Fig. 4 is a fragmentary perspective view of a corner of a room in the interior of a building and illustrating the manner in which one of the heaters shown in Fig. 1 may be mounted on a wall of said room. This view also shows an installation of one form of heater of this invention which is embodied in a conduit tube the latter being applied to the baseboard of the room and extending around the room.
Fig. 5 is a perspective view and shows how the heater illustrated in Fig. 1 may be provided with legs so as to support this portably in vertical position.
Fig. 6 is a diagrammatic perspective view of a modified form of the heater shown in Fig. 1 with this heater provided with a metallic platform on which a person may stand.
Fig. 7 is a perspective view of still another modification of the heater shown in Fig. lin which said heater had a grid on which a person may stand to warm his feet, heaters of the types shown in Figs. 6 and 7, being very useful in keeping warm the feet of workers who are working outdoors in cold weather or in unheated buildmgs.
Fig. 8 is an enlarged vertical sectional detail view taken on the line 8-8 of Fig. 7.
9 is a plan view of another modified form of the invention in which the conductor employed in the heater is disposed in spiral conformation between upper and lower iron plates in which heat is developed by magnetic fields induced in these plates by the flow of current along said conductor.
Fig. 10 is an enlarged vertical sectional view taken on the line Ill-l0 of Fig. 9.
Referring specifically to the drawings, the preferred embodiment of the invention illustrated in Fig. 1 comprises a heater 15 which includes a series of tubes I6 made of a magnetically permeable material such as iron or steel and connected at their opposite ends by tubular headers l7 and It into which opposite ends of tubes l6 open and to which said opposite ends are preferably secured as by welding.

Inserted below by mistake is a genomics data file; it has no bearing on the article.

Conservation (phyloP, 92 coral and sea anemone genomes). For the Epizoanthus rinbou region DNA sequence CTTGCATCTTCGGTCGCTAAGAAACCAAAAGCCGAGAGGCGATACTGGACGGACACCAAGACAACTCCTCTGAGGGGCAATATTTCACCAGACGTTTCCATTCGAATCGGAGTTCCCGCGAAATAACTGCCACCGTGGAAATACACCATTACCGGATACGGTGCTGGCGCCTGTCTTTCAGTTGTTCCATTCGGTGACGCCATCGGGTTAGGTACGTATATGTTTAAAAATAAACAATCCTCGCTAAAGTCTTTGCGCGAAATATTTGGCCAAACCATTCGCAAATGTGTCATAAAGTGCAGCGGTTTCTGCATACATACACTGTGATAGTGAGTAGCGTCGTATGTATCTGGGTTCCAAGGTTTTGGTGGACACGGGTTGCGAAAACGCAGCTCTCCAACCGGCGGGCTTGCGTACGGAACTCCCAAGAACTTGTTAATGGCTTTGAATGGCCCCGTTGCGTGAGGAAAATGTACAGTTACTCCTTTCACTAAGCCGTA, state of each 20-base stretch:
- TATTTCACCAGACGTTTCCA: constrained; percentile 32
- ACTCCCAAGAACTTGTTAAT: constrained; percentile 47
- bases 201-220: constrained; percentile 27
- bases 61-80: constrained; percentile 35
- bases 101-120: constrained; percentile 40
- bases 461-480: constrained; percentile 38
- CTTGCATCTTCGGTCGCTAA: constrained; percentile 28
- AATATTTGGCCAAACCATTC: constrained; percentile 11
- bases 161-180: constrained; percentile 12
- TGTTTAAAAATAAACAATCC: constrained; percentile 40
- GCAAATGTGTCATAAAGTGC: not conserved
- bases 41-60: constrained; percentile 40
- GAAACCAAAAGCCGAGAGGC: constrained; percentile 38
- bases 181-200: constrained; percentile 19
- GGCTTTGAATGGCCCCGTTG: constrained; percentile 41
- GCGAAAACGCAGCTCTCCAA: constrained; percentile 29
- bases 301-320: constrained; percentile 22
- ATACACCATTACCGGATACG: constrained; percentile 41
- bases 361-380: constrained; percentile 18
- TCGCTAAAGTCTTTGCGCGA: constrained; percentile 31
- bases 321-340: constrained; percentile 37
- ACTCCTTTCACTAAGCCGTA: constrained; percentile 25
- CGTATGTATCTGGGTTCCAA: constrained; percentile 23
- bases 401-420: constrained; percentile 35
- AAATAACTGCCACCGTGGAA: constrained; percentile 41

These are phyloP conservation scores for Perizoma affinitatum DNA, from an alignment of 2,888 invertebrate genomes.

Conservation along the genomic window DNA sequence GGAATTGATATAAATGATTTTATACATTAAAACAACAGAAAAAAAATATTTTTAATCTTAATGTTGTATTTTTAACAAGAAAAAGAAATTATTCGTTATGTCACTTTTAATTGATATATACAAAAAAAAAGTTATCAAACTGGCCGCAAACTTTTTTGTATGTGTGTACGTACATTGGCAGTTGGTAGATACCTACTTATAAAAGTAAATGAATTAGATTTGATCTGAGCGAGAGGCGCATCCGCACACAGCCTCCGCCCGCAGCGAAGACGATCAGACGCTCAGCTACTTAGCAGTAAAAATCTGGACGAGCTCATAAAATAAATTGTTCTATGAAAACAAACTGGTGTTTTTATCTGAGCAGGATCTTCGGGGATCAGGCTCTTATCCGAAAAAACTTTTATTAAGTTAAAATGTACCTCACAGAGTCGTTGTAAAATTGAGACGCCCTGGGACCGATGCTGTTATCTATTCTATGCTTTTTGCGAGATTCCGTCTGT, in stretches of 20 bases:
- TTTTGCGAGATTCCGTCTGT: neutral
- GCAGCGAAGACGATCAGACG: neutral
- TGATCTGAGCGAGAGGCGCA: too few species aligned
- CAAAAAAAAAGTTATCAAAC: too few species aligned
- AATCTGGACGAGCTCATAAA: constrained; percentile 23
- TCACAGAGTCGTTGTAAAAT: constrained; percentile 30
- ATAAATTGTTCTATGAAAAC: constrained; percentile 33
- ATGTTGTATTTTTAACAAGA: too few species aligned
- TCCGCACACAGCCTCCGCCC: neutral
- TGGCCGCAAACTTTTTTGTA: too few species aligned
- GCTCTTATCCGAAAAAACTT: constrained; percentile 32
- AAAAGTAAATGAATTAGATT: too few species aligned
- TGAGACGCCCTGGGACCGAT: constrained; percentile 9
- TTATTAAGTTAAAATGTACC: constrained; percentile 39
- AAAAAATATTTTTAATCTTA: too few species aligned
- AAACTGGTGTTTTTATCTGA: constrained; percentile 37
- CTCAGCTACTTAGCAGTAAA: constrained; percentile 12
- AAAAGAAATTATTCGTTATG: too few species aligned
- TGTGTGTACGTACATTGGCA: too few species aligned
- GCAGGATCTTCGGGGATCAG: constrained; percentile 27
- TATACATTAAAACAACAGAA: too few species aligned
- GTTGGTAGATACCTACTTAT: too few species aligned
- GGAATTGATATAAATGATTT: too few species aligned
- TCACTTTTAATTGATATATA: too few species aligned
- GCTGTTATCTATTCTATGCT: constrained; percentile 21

Fig. 2 shows heater i in section and diagrammatically illustrates the wiring system 29 of the invention which preferably includes a single continuous insulated electrical conductor 2! which may be in the nature of an inexpensive guttapercha covered copper wire such as is commonly employed in commercial house wiring practice. The conductor 2! is wound through the various passages 22 provided within the tubes IE and lateral passages 23 and 24 provided in the headers IT and I8 so that a plurality of conductors 2i extend through each of the passages 22 and have their ends joined in the passages 23 and 2t by connecting conductors 25 and 26 which lie respectively in the passages 23 and 24 of the headers I! and I8. Opposite ends 2'! and 28 of the conductor 21 extend outwardly through a suitable opening provided in the header l8 and surrounded by an insulating grommet 29. The terminal conductor ends 22 and 23 lead to al.- ternatin current power line terminals through which the circuit represented by the conductor 2| is energized.
It is to be noted that the conductor 2! is so wound through the various passages 22, 23 and 24 of the heater l5 that the current with which said current is energized passes in the same direction along all of the conductors 23 which extend through any one of the tubes [6. The direction of the flow of: current at a given moment in the respective tubes H5 is indicated by arrowheads 35), one of which is supplied to a conductor 23 in each of these tubes shown. in Fig. 2.
The result of so energizing the winding thus effected with the conductor 2| is to set up eddy currents in the magnetically permeable material of the tubes it which will be transformed into heat by the resistance of the material of the tubes to these currents.